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Also the overall economy. Depreciating rupee also has very strong impact on sentiments. And not only that, people often take money out of investments in share prices to buy a car and now that's not happening because prices are depressed. The rural spend has also not really picked up. This has an effect on buying. So, overall I think, since GDP numbers being low, every economic news that comes in is creating more of sentiment problem. So in all I would say financing, transaction cost and overall sentiment of consumers is cumulatively making it hard.

Question: How much will it impact employment?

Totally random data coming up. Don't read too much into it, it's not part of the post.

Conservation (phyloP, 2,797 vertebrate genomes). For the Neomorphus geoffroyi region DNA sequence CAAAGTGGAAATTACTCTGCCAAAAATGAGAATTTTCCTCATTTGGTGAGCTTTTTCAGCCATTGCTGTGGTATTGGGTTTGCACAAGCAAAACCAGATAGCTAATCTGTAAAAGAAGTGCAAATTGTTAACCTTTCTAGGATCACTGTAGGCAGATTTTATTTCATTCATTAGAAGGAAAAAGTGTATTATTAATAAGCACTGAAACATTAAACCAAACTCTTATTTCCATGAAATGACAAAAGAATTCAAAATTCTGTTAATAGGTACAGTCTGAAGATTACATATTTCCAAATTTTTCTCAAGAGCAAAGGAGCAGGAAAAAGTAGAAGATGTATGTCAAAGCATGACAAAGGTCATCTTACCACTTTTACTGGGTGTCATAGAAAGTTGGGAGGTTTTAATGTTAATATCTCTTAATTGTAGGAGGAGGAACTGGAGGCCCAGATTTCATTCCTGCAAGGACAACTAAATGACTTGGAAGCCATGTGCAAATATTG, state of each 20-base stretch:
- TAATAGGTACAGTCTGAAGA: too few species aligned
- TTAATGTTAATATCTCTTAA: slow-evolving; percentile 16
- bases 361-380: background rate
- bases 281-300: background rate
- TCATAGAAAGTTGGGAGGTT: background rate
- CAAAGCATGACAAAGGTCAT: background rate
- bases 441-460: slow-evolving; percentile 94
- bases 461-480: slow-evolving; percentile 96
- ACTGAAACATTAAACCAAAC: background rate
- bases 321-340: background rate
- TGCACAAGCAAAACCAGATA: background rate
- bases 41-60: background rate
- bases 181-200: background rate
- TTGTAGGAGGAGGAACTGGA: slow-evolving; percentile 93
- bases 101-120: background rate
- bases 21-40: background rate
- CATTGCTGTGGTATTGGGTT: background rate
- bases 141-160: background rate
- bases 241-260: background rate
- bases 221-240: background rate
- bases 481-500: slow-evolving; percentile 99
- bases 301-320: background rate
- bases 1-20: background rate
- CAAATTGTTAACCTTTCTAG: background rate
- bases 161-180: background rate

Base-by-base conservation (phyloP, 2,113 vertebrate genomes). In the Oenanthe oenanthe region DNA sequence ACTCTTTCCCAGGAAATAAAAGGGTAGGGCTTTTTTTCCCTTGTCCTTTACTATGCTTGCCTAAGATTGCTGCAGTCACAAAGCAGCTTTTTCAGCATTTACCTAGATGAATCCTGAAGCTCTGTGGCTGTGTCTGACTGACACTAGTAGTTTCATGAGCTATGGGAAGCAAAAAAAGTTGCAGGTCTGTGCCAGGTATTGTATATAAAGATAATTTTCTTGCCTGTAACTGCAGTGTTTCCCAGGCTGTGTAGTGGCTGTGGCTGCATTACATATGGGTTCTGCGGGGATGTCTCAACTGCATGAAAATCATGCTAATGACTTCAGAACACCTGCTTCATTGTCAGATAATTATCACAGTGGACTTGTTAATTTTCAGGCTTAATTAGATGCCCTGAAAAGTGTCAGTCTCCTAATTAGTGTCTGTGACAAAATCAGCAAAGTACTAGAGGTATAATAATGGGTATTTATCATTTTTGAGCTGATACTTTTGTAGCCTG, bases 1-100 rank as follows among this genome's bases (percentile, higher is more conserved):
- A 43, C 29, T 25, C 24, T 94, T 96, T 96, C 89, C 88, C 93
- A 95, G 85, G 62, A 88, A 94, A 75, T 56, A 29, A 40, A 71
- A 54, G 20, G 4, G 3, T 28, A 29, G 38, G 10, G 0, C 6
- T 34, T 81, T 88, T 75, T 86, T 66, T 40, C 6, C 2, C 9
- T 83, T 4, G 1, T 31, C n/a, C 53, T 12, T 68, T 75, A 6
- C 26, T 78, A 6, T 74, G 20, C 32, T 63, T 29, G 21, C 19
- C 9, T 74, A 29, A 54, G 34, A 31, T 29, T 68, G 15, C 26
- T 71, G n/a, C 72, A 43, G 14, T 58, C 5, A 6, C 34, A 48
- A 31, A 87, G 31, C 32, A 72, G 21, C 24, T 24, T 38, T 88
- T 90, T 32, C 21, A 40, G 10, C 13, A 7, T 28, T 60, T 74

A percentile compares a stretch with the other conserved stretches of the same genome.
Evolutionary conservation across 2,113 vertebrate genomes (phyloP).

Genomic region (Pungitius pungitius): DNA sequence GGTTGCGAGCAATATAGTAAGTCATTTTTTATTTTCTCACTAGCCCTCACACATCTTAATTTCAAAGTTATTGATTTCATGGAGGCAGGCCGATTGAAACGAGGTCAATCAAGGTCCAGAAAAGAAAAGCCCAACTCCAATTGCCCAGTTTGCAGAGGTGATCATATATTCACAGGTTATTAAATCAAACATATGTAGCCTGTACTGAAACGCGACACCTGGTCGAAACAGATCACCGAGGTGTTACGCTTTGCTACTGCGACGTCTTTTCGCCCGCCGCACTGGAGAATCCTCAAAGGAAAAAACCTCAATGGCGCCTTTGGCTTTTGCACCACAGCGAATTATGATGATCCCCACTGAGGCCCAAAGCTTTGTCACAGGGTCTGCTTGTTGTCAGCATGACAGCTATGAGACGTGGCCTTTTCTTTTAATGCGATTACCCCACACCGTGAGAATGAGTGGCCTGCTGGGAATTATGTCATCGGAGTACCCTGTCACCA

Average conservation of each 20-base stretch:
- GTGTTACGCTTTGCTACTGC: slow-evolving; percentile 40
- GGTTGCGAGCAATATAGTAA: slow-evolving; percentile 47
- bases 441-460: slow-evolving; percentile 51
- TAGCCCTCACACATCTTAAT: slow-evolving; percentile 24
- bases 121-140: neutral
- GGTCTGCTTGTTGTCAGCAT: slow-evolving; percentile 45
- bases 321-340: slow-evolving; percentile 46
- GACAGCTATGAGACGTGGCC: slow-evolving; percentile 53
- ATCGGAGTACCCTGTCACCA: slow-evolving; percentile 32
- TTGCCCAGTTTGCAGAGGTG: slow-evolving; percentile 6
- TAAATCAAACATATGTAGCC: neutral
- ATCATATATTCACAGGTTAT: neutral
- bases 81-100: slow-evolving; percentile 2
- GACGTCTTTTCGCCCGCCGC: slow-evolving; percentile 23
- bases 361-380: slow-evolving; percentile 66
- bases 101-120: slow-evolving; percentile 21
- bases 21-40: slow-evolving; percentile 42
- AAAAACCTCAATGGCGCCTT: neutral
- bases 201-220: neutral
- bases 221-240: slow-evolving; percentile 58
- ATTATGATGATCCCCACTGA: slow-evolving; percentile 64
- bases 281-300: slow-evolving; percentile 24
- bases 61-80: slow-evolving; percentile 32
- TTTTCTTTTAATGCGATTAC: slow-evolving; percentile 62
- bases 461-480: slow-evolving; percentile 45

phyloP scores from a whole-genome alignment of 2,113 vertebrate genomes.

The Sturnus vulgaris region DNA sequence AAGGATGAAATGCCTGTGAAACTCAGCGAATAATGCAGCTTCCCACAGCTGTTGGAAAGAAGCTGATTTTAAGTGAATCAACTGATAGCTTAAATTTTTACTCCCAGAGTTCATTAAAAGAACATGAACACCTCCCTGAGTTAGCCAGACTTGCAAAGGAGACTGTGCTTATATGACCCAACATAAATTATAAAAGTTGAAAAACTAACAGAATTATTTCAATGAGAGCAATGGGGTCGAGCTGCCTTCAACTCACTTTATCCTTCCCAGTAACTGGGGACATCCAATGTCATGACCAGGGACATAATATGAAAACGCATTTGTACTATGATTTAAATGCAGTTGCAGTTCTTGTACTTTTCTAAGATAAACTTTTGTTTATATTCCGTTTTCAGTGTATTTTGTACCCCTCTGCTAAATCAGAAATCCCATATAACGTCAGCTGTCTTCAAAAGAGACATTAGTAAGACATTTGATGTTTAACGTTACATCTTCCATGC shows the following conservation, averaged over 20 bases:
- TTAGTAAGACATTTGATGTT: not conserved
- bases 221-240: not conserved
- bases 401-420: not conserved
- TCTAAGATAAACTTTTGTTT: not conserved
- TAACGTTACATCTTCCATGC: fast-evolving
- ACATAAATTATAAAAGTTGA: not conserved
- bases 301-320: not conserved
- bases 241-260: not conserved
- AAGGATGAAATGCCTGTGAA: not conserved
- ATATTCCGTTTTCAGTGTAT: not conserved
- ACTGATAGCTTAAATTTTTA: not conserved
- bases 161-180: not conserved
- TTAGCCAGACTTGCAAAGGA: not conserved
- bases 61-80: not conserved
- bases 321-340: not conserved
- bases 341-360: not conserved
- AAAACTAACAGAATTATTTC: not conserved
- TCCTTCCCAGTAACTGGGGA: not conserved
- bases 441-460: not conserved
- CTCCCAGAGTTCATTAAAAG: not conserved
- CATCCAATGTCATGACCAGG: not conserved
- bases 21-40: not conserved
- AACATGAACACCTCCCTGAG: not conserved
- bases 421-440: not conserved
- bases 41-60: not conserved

Answer: Impact on employment is in three parts -- first is of OEMs like Mahindra and others, second is of suppliers and third is of dealers. As far as OEMs are concerned they will be careful, a company like Mahindra will not lay off people easily because we know the importance of employees and it's our responsibility but if this situation continues then we will have to do something. Till now around 2,000 people have been laid off. We are closing plants but not reducing capacity. Since last 4 months plants are being closed for 5 to 7 days. If that continues then there will be a huge loss of employment. But the bigger worry is for suppliers and dealers. If they do not have orders they will have to lay off people and ACMA has already said that around 1 million jobs will be lost if slowdown continues. Even dealers will be impacted in a similar way. Auto industry suppliers, mechanics, dealers, OEMs -- all together is a big chunk of employers. If their employments go down then it will have cascading effect and will become a viscous cycle, which we need to avoid.